In The Puddle Jumper's Guide to Kicking Cancer, young Gracie and her dog, Roo, share the side effects of battling cancer. Gracie’s real-life mother, Elizabeth Billups wrote the book.
Billups writes about surgery, chemo, and radiation. She also writes about how a huge team of doctors and nurses work to help kids like Gracie fight the disease.
The book is realistic and detailed. It has a glossary in the back of the book for easy reference. The book also includes journaling pages. Kids can write about their own experiences while undergoing treatment.
4. Goodnight Hospital Room by Marilyn Luce Robertson
Marilyn Luce Robertson wrote Goodnight Hospital Room as an homage to Goodnight Moon. Children familiar with Margaret Wise Brown’s classic book will enjoy this version. Especially if they spend a lot of time in hospital rooms.
A portion of the proceeds from the sale of Goodnight Hospital Room go to St. Jude Children’s Research Hospital.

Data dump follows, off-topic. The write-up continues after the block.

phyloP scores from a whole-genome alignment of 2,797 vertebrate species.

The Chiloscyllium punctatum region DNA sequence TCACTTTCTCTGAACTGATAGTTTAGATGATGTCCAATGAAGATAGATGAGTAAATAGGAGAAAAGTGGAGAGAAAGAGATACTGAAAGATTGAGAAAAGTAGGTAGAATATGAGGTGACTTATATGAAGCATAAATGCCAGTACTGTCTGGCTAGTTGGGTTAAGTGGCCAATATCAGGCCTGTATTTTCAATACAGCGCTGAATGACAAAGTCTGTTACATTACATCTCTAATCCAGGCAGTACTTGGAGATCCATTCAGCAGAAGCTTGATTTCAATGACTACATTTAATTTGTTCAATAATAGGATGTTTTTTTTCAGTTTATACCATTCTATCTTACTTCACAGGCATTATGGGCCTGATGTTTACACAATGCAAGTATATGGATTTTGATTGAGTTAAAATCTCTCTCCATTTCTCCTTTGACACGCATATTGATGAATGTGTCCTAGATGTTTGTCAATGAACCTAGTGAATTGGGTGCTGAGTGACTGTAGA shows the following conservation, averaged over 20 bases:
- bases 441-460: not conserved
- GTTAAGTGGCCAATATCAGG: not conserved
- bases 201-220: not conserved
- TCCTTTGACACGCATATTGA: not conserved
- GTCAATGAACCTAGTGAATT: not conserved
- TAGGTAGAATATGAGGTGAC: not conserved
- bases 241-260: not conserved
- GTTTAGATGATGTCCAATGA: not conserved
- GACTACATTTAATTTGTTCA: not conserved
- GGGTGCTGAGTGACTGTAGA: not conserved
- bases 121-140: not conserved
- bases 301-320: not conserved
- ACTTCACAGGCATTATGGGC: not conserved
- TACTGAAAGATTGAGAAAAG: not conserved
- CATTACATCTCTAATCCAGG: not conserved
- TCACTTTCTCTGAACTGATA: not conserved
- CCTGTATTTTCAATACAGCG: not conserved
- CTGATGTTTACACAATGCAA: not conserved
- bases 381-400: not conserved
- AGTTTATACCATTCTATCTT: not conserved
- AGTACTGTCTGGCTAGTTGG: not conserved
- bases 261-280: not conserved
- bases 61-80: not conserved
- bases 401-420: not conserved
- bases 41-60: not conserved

5. The Berenstain Bears’ Hospital Friends by Mike Berenstain
Kids love the Berenstain Bears. In Hospital Friends, Brother and Sister Bear visit a hospital. This book is not specifically about cancer treatment. But it teaches young children about the staff they will encounter on their visit to a hospital.
A portion of the royalties collected from this book go to The Stan and Jan Berenstain Healthy Kids Foundation.
6. Chemo to the Rescue: A Children’s Book About Leukemia by Mary Brent and Caitlin Knutsson
Mary Brent wrote Chemo to the Rescue about her daughter Caitlin’s cancer diagnosis. Caitlin struggled to understand why she had to undergo chemotherapy. And Caitlin was confused about why her treatment made her feel sick.